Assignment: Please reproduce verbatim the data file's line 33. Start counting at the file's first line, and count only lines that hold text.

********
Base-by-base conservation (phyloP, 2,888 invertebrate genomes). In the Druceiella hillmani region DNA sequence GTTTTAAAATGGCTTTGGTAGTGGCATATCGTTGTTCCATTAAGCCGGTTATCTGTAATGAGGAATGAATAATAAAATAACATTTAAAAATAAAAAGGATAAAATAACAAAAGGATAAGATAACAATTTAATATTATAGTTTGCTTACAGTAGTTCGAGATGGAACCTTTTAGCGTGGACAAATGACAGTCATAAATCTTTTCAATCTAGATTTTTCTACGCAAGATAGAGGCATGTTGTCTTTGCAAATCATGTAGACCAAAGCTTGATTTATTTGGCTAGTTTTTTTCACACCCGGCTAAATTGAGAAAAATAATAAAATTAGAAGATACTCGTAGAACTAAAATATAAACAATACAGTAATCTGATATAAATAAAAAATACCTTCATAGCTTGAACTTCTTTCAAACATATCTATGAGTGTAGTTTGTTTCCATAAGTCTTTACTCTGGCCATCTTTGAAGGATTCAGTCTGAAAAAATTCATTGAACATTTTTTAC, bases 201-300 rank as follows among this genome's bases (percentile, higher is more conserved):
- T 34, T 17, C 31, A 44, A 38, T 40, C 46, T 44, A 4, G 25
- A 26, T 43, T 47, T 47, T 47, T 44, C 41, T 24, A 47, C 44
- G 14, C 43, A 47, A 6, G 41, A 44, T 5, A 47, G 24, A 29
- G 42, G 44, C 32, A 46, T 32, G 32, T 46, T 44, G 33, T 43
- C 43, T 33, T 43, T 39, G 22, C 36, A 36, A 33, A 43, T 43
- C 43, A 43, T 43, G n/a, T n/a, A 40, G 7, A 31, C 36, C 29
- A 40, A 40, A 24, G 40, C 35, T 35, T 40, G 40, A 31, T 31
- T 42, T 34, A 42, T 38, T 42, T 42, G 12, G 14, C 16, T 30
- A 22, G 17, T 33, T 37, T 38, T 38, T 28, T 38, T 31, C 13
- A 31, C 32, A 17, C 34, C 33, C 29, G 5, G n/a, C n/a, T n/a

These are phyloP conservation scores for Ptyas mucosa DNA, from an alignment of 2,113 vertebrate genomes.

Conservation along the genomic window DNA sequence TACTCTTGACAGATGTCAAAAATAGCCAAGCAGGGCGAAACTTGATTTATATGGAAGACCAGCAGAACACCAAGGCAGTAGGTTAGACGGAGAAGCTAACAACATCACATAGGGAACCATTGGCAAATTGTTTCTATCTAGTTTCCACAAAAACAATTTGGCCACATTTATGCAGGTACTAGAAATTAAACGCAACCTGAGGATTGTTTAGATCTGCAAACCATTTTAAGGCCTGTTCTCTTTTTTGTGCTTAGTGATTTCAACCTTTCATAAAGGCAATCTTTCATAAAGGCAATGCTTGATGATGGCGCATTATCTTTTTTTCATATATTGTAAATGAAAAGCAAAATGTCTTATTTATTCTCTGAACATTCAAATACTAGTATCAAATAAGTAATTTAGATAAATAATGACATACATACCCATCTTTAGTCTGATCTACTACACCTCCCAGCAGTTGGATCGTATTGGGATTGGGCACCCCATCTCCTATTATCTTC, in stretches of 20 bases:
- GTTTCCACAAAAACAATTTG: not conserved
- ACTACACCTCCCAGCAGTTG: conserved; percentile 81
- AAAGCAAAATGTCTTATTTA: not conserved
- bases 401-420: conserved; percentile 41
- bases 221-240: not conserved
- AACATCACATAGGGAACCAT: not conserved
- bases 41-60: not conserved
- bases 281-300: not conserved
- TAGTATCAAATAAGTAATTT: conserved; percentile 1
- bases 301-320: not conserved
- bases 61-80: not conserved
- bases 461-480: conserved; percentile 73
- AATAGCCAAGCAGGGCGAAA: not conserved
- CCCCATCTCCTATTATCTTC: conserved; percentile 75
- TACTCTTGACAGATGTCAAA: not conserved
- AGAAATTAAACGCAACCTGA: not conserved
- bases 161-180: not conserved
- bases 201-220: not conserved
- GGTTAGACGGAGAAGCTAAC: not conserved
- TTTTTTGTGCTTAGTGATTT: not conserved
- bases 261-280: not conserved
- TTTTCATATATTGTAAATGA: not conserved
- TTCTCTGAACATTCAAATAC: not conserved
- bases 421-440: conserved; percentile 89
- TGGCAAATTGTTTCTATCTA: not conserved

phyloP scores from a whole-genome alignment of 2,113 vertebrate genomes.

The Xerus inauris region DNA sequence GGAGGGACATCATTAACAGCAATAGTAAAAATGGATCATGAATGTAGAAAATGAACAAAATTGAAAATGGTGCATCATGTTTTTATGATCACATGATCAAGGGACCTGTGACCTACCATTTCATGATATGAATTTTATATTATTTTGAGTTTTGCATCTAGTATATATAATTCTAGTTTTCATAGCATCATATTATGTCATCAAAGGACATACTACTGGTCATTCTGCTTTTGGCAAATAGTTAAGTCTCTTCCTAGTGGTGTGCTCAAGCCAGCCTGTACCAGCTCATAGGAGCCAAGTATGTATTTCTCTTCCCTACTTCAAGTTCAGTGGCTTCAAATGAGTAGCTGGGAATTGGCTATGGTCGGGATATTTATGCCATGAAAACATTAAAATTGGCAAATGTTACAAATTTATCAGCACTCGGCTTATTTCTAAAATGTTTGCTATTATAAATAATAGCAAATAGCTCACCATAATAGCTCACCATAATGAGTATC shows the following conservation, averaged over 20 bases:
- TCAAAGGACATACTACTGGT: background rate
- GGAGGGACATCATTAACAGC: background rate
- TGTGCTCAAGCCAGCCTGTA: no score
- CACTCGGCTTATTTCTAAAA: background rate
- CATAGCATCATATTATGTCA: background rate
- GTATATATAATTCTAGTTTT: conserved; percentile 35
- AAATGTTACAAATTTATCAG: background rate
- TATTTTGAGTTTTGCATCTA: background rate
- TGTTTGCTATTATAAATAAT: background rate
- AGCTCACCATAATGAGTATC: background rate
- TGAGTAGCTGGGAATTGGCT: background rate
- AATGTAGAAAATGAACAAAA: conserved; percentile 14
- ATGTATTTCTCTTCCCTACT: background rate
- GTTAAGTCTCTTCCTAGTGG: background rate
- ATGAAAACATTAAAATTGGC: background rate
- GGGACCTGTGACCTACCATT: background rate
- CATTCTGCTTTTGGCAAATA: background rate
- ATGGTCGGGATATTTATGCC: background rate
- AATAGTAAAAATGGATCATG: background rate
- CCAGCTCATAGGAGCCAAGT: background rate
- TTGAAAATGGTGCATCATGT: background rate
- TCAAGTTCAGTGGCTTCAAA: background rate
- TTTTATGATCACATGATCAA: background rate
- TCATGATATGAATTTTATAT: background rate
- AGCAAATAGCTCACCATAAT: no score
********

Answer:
- TTTTTTGTGCTTAGTGATTT: not conserved